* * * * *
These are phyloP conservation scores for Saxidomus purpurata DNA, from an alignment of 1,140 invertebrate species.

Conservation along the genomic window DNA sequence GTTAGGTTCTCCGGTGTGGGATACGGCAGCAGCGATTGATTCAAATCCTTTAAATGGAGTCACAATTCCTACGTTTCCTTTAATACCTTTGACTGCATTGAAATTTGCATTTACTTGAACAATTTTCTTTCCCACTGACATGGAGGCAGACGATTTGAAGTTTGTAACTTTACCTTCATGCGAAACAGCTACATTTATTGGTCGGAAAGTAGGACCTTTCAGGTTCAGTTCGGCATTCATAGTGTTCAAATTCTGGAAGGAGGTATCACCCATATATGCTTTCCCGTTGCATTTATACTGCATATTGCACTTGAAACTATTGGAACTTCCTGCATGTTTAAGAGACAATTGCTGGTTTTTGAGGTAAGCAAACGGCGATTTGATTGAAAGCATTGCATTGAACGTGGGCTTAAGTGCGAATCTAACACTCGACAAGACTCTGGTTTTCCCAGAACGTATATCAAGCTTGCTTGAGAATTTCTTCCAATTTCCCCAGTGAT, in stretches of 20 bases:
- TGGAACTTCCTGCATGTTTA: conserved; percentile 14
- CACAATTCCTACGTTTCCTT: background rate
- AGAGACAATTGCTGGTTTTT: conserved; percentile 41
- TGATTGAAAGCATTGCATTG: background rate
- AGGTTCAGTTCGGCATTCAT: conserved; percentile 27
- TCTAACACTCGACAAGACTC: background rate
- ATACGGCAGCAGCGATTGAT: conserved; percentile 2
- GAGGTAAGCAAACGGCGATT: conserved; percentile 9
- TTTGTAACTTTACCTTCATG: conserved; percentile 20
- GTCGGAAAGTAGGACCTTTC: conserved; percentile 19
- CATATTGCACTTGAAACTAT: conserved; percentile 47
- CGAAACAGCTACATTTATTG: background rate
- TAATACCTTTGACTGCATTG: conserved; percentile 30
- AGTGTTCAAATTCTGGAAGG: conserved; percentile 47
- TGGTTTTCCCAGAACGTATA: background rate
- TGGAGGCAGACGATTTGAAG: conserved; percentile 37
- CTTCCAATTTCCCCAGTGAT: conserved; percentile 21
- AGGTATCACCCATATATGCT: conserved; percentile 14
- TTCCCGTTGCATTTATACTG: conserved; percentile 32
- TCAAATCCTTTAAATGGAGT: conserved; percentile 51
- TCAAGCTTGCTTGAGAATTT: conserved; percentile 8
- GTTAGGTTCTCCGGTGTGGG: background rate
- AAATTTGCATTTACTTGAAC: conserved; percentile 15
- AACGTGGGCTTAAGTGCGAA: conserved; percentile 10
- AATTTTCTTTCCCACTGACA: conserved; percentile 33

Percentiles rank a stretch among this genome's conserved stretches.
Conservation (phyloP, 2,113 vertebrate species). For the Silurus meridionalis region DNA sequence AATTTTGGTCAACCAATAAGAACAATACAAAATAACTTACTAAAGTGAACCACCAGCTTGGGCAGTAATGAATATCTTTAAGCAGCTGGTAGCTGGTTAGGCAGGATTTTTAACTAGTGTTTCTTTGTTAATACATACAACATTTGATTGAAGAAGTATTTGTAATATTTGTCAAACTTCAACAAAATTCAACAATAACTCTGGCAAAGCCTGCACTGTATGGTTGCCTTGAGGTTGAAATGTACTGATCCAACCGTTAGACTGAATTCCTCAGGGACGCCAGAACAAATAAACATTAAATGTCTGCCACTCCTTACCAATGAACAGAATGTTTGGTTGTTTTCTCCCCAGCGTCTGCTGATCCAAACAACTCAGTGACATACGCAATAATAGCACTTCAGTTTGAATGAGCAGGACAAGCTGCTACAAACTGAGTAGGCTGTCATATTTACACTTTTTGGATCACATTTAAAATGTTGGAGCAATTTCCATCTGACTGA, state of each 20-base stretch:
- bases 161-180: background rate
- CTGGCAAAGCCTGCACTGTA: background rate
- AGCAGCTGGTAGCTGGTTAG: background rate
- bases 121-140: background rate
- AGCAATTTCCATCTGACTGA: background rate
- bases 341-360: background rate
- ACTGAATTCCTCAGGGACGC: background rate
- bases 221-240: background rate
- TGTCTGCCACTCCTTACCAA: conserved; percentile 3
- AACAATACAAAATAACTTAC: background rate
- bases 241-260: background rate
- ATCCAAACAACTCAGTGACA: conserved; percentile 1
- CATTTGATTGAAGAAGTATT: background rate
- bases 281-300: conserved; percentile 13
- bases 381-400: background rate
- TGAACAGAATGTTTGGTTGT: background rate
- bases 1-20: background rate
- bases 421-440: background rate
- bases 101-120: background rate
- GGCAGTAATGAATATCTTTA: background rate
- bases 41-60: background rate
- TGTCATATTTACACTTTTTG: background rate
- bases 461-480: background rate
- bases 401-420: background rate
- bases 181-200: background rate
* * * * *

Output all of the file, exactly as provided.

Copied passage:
These are phyloP conservation scores for Saxidomus purpurata DNA, from an alignment of 1,140 invertebrate species.

Conservation along the genomic window DNA sequence GTTAGGTTCTCCGGTGTGGGATACGGCAGCAGCGATTGATTCAAATCCTTTAAATGGAGTCACAATTCCTACGTTTCCTTTAATACCTTTGACTGCATTGAAATTTGCATTTACTTGAACAATTTTCTTTCCCACTGACATGGAGGCAGACGATTTGAAGTTTGTAACTTTACCTTCATGCGAAACAGCTACATTTATTGGTCGGAAAGTAGGACCTTTCAGGTTCAGTTCGGCATTCATAGTGTTCAAATTCTGGAAGGAGGTATCACCCATATATGCTTTCCCGTTGCATTTATACTGCATATTGCACTTGAAACTATTGGAACTTCCTGCATGTTTAAGAGACAATTGCTGGTTTTTGAGGTAAGCAAACGGCGATTTGATTGAAAGCATTGCATTGAACGTGGGCTTAAGTGCGAATCTAACACTCGACAAGACTCTGGTTTTCCCAGAACGTATATCAAGCTTGCTTGAGAATTTCTTCCAATTTCCCCAGTGAT, in stretches of 20 bases:
- TGGAACTTCCTGCATGTTTA: conserved; percentile 14
- CACAATTCCTACGTTTCCTT: background rate
- AGAGACAATTGCTGGTTTTT: conserved; percentile 41
- TGATTGAAAGCATTGCATTG: background rate
- AGGTTCAGTTCGGCATTCAT: conserved; percentile 27
- TCTAACACTCGACAAGACTC: background rate
- ATACGGCAGCAGCGATTGAT: conserved; percentile 2
- GAGGTAAGCAAACGGCGATT: conserved; percentile 9
- TTTGTAACTTTACCTTCATG: conserved; percentile 20
- GTCGGAAAGTAGGACCTTTC: conserved; percentile 19
- CATATTGCACTTGAAACTAT: conserved; percentile 47
- CGAAACAGCTACATTTATTG: background rate
- TAATACCTTTGACTGCATTG: conserved; percentile 30
- AGTGTTCAAATTCTGGAAGG: conserved; percentile 47
- TGGTTTTCCCAGAACGTATA: background rate
- TGGAGGCAGACGATTTGAAG: conserved; percentile 37
- CTTCCAATTTCCCCAGTGAT: conserved; percentile 21
- AGGTATCACCCATATATGCT: conserved; percentile 14
- TTCCCGTTGCATTTATACTG: conserved; percentile 32
- TCAAATCCTTTAAATGGAGT: conserved; percentile 51
- TCAAGCTTGCTTGAGAATTT: conserved; percentile 8
- GTTAGGTTCTCCGGTGTGGG: background rate
- AAATTTGCATTTACTTGAAC: conserved; percentile 15
- AACGTGGGCTTAAGTGCGAA: conserved; percentile 10
- AATTTTCTTTCCCACTGACA: conserved; percentile 33

Percentiles rank a stretch among this genome's conserved stretches.
Conservation (phyloP, 2,113 vertebrate species). For the Silurus meridionalis region DNA sequence AATTTTGGTCAACCAATAAGAACAATACAAAATAACTTACTAAAGTGAACCACCAGCTTGGGCAGTAATGAATATCTTTAAGCAGCTGGTAGCTGGTTAGGCAGGATTTTTAACTAGTGTTTCTTTGTTAATACATACAACATTTGATTGAAGAAGTATTTGTAATATTTGTCAAACTTCAACAAAATTCAACAATAACTCTGGCAAAGCCTGCACTGTATGGTTGCCTTGAGGTTGAAATGTACTGATCCAACCGTTAGACTGAATTCCTCAGGGACGCCAGAACAAATAAACATTAAATGTCTGCCACTCCTTACCAATGAACAGAATGTTTGGTTGTTTTCTCCCCAGCGTCTGCTGATCCAAACAACTCAGTGACATACGCAATAATAGCACTTCAGTTTGAATGAGCAGGACAAGCTGCTACAAACTGAGTAGGCTGTCATATTTACACTTTTTGGATCACATTTAAAATGTTGGAGCAATTTCCATCTGACTGA, state of each 20-base stretch:
- bases 161-180: background rate
- CTGGCAAAGCCTGCACTGTA: background rate
- AGCAGCTGGTAGCTGGTTAG: background rate
- bases 121-140: background rate
- AGCAATTTCCATCTGACTGA: background rate
- bases 341-360: background rate
- ACTGAATTCCTCAGGGACGC: background rate
- bases 221-240: background rate
- TGTCTGCCACTCCTTACCAA: conserved; percentile 3
- AACAATACAAAATAACTTAC: background rate
- bases 241-260: background rate
- ATCCAAACAACTCAGTGACA: conserved; percentile 1
- CATTTGATTGAAGAAGTATT: background rate
- bases 281-300: conserved; percentile 13
- bases 381-400: background rate
- TGAACAGAATGTTTGGTTGT: background rate
- bases 1-20: background rate
- bases 421-440: background rate
- bases 101-120: background rate
- GGCAGTAATGAATATCTTTA: background rate
- bases 41-60: background rate
- TGTCATATTTACACTTTTTG: background rate
- bases 461-480: background rate
- bases 401-420: background rate
- bases 181-200: background rate